Conflict among Fallible Humans

I thought I would start this post by turning a comment I made recently on another post into a meme. One of the challenges of all conflict, for those concerned not about winning but about principles, is how to combat what we perceive to be evil without being turned into that which we hate in the process. Even on a pragmatic level, it is possible to recognize that lashing out in response to attacks can be counterproductive at the very least. But I want to suggest that there is something more to it than that. We need to find ways to balance having strong convictions and recognizing our own fallibility, standing against what we perceive to be evil while recognizing that we and our opponents are all human beings with the same inherent worth and capacity for both good and evil. That is not to suggest that some do not do inflict more harm on others. But often those actions are motivated by things the individuals in question perceive as good, such as protecting their family, their nation, their heritage.

Nostalgia for the past – even an imagined idealized past – is something that all human beings are prone to. And so surely we can find ways to combat the harmful effects of mistaken beliefs that we see across the aisle, without dehumanizing those who hold the beliefs. Failure to do that would be to engage in precisely the sort of unkindness, lack of compassion and empathy, that we have criticized them for, making us the worst sort of hypocrites.

On a related note, Mark Grabe made the case that learning to argue is the most important skill we should be teaching at the moment.


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  • John MacDonald

    I am reminded of the racist, dehumanizing propaganda art of WW2 depicting, for instance, the Japanese as demons.

  • Ivan T. Errible

    There is no god.

  • Tom

    Humanization of the opponent is no way to fight a war. I struggle with this when I sit in the company of those whose theology I wildly disagree. The problem being that, as I sat and listened to them, I fell in love with them. I found people, as individuals, who were just trying to make sense of it all using the tools they were taught to use. I saw their struggle as I see mine and I lost the ability to fight them, because I realized the fight was, truly, with myself. But then again…I could be entirely full of shit.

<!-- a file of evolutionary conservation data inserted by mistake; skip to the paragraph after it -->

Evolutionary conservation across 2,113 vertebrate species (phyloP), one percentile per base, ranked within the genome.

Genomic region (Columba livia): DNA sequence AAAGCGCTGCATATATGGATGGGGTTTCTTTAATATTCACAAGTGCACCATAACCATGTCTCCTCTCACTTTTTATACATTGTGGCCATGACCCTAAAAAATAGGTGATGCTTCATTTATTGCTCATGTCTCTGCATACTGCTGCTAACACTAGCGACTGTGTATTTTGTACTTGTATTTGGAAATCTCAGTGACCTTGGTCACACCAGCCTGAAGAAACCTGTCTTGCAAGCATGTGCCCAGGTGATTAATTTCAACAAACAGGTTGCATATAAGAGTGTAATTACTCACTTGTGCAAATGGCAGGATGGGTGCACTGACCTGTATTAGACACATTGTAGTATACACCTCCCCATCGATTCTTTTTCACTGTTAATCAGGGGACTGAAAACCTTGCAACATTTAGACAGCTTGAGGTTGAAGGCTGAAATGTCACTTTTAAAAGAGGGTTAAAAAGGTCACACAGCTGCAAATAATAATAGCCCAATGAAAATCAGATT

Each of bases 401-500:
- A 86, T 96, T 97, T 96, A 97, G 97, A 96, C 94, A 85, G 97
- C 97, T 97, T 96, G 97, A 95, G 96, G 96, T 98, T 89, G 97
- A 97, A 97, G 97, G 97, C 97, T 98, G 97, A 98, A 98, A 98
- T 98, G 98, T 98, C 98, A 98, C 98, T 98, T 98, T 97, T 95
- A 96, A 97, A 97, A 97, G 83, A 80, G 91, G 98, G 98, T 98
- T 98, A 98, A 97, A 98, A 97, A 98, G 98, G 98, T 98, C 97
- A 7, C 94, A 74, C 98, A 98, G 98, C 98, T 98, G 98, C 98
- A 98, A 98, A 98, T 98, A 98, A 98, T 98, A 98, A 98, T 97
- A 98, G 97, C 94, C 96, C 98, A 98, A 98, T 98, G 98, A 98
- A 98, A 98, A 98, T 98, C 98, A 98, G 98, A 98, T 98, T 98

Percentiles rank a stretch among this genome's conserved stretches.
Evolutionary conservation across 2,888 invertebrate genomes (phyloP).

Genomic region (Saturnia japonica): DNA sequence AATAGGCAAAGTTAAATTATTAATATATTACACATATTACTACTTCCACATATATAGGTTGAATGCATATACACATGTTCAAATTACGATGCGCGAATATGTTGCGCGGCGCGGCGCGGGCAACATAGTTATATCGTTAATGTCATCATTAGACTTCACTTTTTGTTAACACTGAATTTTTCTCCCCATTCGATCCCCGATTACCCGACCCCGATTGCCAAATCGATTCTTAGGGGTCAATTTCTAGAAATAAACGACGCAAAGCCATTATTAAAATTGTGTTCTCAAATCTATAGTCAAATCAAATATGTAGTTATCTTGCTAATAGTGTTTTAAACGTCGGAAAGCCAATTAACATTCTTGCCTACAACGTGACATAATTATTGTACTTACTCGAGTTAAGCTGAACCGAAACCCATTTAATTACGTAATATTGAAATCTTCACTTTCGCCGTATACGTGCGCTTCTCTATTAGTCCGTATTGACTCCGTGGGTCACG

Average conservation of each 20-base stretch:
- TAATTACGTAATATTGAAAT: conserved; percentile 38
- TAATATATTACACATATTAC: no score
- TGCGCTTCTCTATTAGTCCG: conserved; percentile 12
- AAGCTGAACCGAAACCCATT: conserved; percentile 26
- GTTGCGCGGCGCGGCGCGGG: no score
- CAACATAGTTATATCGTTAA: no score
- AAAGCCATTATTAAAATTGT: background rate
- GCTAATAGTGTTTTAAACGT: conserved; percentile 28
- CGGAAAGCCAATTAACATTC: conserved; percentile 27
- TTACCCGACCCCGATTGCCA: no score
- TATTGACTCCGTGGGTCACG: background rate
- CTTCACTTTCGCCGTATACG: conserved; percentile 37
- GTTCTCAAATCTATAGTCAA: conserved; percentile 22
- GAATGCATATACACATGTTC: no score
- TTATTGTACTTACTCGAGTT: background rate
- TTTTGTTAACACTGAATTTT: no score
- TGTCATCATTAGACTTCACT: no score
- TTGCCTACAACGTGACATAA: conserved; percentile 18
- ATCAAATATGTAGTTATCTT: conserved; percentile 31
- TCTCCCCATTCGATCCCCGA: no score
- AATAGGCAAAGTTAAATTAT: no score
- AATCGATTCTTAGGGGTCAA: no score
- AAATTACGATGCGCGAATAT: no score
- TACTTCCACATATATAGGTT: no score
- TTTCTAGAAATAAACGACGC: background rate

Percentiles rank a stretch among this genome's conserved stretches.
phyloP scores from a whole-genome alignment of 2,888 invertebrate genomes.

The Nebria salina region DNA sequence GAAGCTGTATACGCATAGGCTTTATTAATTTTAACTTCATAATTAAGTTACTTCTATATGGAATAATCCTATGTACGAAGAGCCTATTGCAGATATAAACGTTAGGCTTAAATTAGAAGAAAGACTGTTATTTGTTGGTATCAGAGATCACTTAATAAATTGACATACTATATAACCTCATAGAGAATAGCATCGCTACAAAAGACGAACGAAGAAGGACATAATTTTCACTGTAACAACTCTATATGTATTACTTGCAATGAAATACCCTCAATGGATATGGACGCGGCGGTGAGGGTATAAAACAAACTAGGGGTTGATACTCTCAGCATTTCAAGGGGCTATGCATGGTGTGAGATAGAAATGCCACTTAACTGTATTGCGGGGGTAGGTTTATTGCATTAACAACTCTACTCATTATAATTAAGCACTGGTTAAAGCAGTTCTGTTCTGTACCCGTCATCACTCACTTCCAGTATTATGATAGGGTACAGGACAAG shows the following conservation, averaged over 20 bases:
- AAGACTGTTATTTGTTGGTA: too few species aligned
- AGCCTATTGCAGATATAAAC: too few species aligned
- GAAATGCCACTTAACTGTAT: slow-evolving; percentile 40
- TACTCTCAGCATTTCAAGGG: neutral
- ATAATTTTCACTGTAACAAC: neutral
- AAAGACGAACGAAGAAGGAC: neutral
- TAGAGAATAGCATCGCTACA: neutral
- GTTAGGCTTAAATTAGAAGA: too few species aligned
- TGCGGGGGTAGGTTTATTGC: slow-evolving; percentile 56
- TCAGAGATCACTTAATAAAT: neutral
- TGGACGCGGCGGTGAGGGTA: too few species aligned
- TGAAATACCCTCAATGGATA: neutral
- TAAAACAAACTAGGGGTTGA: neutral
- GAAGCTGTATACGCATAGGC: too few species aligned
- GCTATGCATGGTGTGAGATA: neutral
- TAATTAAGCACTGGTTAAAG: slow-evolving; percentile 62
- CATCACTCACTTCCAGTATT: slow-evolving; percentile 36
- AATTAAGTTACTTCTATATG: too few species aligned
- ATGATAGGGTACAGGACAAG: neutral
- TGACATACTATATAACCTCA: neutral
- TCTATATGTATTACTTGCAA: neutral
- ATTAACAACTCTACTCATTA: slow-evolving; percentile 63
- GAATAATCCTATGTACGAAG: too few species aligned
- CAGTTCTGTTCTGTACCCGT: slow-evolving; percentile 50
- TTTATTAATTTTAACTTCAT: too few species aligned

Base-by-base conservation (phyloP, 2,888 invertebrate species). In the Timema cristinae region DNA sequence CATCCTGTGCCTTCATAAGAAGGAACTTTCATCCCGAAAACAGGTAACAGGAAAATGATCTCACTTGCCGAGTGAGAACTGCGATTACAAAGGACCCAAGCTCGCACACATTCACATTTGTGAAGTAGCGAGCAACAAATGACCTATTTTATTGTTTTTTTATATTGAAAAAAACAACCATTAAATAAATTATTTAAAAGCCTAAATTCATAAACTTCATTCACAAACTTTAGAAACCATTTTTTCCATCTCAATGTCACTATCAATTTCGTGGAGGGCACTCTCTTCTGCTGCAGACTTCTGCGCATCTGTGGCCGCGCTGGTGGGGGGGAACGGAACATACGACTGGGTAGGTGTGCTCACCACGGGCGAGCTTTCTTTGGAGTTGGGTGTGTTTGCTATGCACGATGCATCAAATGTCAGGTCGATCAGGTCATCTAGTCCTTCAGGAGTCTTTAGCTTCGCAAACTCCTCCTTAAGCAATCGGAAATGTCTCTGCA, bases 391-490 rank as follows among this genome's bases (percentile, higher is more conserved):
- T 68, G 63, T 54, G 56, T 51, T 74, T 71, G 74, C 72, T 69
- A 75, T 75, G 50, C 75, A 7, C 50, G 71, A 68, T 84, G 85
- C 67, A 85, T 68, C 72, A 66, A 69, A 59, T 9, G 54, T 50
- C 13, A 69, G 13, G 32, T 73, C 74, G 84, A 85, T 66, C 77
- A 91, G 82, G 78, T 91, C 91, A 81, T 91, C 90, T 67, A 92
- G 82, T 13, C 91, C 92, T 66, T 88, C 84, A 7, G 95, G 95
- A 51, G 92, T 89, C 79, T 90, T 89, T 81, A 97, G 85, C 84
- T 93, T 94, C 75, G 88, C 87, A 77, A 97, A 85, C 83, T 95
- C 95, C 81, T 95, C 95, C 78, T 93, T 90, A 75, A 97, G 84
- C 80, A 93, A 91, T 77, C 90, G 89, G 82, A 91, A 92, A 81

• Iain Lovejoy

      Dehumanization of the Japanese by the US, and mistreatment if prisoners and civilians in islands captured, so I have read, prolonged the war. Japanese propaganda prepared its population to fight to the last man (and woman, and child) by convincing them that the US would do to them what the Japanese did to those they conquered, and worse, if they invaded, and so better to go down fighting.
      The Japanese did not surrender after Hiroshima, but did after Nagasaki, because in the meantime Russia had entered the war against them (and they definitely did not want to be invaded by the Russians) and the US had softened their stance on keeping their emperor.
      All wars end when one side decides it is no longer worth continuing to fight. The better they think they will be treated in defeat, the more likely they are to accept it.

      • John Smith

        Japanese surrendered when they got concessions; but the Nazis fought on until Hitler was dead, Wehrmacht destroyed and Germany occupied, and some still kept fighting guerilla battles for years afterwards.

        Not all wars end or even an end in a compromise. Some fights are to the death. Conservatives might be fighting to protect their families, nation nor heritage, but they’re also they’re fighting to protect their privilege. Privilege and equality are mutually exclusive concepts; having privilege means you’re oppressing those who don’t have it. There can be no peace between them; one must fall. And it’s not going to be equality.

        Japanese wanted to have an emperor over themselves, but the Conservatives want to be the emperor over all.

        • Iain Lovejoy

          I am not aware of guerilla battles for “years” afterwards. I would be interested in any citations / evidence. As far as I am aware, the only Germans who continued fighting after Germany’s surrender were those who would otherwise have been captured by the Red Army, and they continued to fight the Russians to escape and surrender to the US and the British instead, which rather demonstrates my point.

          Forgot to add: the allies insisted on unconditional surrender by the Germans in WW2, which was one of the reasons why they fought to the bitter end, again illustrating my point: the harsher you propose to treat your enemy, the longer and harder they fight.